5 ERP Implementation Strategies for Deploying Ahead of Schedule
As the CIO ultimately responsible for the success of your company’s biggest IT project, you naturally worry that time-consuming disagreements, misunderstandings, and procrastination from team members will sabotage your ERP implementation. You don’t want to waste time backtracking to solve issues that could have been avoided in the first place. You’re also concerned that involving users will open up the project to all kinds of scope creep. What you need is a comprehensive plan and methodology that works. The method you use has to keep everyone focused and on track.
Failing to roll out successfully creates enormous risk for your company. Your new ERP will impact how the company does business, affecting users, employees, management, customers, vendors, and the IT department. Everyone is counting on you to lead this project through to an on-time successful conclusion.
What 5 key strategies should you use to ensure your ERP deployment objectives are met on time, and perhaps even with time to spare?
1. Involve Key Users From the Start.
While implementing new technology is a huge component of your ERP rollout, it’s important to recognize that this is not just an IT project. Your ERP’s purpose is to manage business processes, which impacts your entire operation. To understand the functionality needed by your company, you must involve users.
At the very beginning of the project, meet with key users from your accounting, purchasing, sales, manufacturing, warehouse, distribution, and other departments who will have access to the system. These users know the practical details about how the ERP impacts daily operations, not only for their own departments, but also for customers and vendors. If your ERP is not configured to manage necessary processes effectively, the end result is dissatisfied customers and complications with vendors.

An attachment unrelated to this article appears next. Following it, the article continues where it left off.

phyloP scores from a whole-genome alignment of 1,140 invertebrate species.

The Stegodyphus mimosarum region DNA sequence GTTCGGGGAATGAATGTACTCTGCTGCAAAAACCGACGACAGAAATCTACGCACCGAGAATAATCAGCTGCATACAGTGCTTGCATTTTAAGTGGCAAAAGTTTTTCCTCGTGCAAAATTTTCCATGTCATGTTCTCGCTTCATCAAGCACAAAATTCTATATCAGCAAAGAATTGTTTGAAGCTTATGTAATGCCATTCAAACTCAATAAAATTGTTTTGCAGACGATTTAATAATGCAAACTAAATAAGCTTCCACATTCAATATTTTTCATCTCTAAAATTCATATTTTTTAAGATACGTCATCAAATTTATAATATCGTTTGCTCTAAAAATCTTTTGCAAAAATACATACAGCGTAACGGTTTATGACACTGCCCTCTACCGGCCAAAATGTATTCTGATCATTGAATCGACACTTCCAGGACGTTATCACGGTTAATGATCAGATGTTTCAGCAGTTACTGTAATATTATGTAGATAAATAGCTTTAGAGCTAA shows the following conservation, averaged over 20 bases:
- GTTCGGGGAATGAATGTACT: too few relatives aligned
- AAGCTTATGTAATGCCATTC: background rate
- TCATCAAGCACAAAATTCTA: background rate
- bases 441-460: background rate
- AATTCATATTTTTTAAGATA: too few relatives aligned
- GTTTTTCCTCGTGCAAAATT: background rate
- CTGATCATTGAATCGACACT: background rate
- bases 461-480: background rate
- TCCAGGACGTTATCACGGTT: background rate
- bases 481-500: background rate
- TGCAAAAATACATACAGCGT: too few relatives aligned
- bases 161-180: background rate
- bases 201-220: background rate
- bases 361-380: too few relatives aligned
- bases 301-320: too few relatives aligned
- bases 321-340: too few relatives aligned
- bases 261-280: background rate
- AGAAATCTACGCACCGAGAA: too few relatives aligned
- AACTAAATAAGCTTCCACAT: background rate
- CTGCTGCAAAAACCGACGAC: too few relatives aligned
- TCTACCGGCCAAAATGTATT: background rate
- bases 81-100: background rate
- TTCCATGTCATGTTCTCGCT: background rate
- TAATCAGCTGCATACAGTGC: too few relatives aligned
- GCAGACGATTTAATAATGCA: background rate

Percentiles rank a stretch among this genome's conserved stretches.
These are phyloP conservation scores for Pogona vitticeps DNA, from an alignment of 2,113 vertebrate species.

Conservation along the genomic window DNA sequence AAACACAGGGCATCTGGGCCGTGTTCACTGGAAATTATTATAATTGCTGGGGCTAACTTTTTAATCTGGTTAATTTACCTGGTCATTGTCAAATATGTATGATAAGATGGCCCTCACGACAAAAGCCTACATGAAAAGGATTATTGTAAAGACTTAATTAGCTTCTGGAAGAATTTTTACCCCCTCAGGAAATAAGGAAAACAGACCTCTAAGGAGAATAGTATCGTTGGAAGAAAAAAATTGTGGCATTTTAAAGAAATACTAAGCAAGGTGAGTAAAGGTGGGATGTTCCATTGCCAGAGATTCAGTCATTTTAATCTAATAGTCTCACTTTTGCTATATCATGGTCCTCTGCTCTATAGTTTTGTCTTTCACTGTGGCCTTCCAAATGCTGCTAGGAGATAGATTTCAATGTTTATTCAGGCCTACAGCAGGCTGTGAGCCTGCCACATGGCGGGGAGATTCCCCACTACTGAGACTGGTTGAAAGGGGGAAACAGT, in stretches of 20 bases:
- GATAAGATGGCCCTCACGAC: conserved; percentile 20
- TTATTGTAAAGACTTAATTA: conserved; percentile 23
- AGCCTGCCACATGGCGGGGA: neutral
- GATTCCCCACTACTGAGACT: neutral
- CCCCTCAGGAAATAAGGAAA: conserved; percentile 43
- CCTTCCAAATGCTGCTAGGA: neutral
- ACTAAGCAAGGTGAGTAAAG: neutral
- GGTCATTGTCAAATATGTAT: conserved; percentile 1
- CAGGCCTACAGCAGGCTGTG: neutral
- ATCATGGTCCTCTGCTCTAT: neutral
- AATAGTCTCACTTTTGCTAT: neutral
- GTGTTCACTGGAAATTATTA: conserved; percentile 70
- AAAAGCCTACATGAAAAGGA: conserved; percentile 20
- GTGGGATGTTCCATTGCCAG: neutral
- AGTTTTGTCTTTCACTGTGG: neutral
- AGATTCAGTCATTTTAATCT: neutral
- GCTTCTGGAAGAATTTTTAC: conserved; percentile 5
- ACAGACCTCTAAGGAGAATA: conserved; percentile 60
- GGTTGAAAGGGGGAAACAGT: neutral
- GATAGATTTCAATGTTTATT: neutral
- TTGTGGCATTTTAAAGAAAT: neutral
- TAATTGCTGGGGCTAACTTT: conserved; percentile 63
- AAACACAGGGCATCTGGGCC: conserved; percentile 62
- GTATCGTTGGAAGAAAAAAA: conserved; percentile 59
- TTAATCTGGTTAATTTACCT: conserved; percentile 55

Hold a kickoff meeting to inform key users about the project goals and timeline. Then, ask these key users to document their departments’ processes and stories of how they need to use the system. What essential features are required in the system in order to do their jobs? What new functionality do they wish they had? What problems do they face in accomplishing work? All of these details and ideas can be rolled into your project plan. Getting this information from the start reduces the hassle and time of trying to shoehorn additional required functionality into your system later on.